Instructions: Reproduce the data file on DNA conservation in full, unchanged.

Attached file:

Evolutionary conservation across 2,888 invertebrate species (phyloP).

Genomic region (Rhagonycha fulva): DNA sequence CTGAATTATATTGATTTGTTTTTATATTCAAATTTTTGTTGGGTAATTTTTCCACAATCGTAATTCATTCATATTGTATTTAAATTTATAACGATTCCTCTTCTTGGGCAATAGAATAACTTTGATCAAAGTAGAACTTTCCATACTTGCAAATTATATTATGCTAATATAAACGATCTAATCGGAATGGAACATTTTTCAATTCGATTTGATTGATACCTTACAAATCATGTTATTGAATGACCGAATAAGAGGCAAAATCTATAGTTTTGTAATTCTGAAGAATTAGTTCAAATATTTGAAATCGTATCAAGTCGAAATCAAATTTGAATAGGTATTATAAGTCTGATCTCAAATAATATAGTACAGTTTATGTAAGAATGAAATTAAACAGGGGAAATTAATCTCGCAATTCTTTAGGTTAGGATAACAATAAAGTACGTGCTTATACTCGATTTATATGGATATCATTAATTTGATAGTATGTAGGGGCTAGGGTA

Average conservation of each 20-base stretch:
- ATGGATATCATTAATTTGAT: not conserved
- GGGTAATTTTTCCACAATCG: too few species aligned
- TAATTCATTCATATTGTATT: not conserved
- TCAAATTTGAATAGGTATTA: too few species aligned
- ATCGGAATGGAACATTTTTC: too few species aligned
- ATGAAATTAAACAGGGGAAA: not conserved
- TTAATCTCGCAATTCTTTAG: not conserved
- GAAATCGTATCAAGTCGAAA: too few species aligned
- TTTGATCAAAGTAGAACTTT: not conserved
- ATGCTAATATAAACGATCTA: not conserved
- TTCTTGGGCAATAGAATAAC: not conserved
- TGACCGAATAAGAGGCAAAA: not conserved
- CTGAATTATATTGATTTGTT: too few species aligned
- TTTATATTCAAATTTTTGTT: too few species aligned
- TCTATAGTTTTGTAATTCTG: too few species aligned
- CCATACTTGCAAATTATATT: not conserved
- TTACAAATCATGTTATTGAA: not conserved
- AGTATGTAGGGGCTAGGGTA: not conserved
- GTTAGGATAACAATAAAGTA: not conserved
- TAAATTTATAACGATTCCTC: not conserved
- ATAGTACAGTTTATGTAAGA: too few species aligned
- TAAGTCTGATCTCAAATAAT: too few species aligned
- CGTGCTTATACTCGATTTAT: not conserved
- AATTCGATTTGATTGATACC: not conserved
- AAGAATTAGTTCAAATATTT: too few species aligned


Evolutionary conservation across 2,888 invertebrate species (phyloP).

Genomic region (Rhagonycha fulva): DNA sequence CTGAATTATATTGATTTGTTTTTATATTCAAATTTTTGTTGGGTAATTTTTCCACAATCGTAATTCATTCATATTGTATTTAAATTTATAACGATTCCTCTTCTTGGGCAATAGAATAACTTTGATCAAAGTAGAACTTTCCATACTTGCAAATTATATTATGCTAATATAAACGATCTAATCGGAATGGAACATTTTTCAATTCGATTTGATTGATACCTTACAAATCATGTTATTGAATGACCGAATAAGAGGCAAAATCTATAGTTTTGTAATTCTGAAGAATTAGTTCAAATATTTGAAATCGTATCAAGTCGAAATCAAATTTGAATAGGTATTATAAGTCTGATCTCAAATAATATAGTACAGTTTATGTAAGAATGAAATTAAACAGGGGAAATTAATCTCGCAATTCTTTAGGTTAGGATAACAATAAAGTACGTGCTTATACTCGATTTATATGGATATCATTAATTTGATAGTATGTAGGGGCTAGGGTA

Average conservation of each 20-base stretch:
- ATGGATATCATTAATTTGAT: not conserved
- GGGTAATTTTTCCACAATCG: too few species aligned
- TAATTCATTCATATTGTATT: not conserved
- TCAAATTTGAATAGGTATTA: too few species aligned
- ATCGGAATGGAACATTTTTC: too few species aligned
- ATGAAATTAAACAGGGGAAA: not conserved
- TTAATCTCGCAATTCTTTAG: not conserved
- GAAATCGTATCAAGTCGAAA: too few species aligned
- TTTGATCAAAGTAGAACTTT: not conserved
- ATGCTAATATAAACGATCTA: not conserved
- TTCTTGGGCAATAGAATAAC: not conserved
- TGACCGAATAAGAGGCAAAA: not conserved
- CTGAATTATATTGATTTGTT: too few species aligned
- TTTATATTCAAATTTTTGTT: too few species aligned
- TCTATAGTTTTGTAATTCTG: too few species aligned
- CCATACTTGCAAATTATATT: not conserved
- TTACAAATCATGTTATTGAA: not conserved
- AGTATGTAGGGGCTAGGGTA: not conserved
- GTTAGGATAACAATAAAGTA: not conserved
- TAAATTTATAACGATTCCTC: not conserved
- ATAGTACAGTTTATGTAAGA: too few species aligned
- TAAGTCTGATCTCAAATAAT: too few species aligned
- CGTGCTTATACTCGATTTAT: not conserved
- AATTCGATTTGATTGATACC: not conserved
- AAGAATTAGTTCAAATATTT: too few species aligned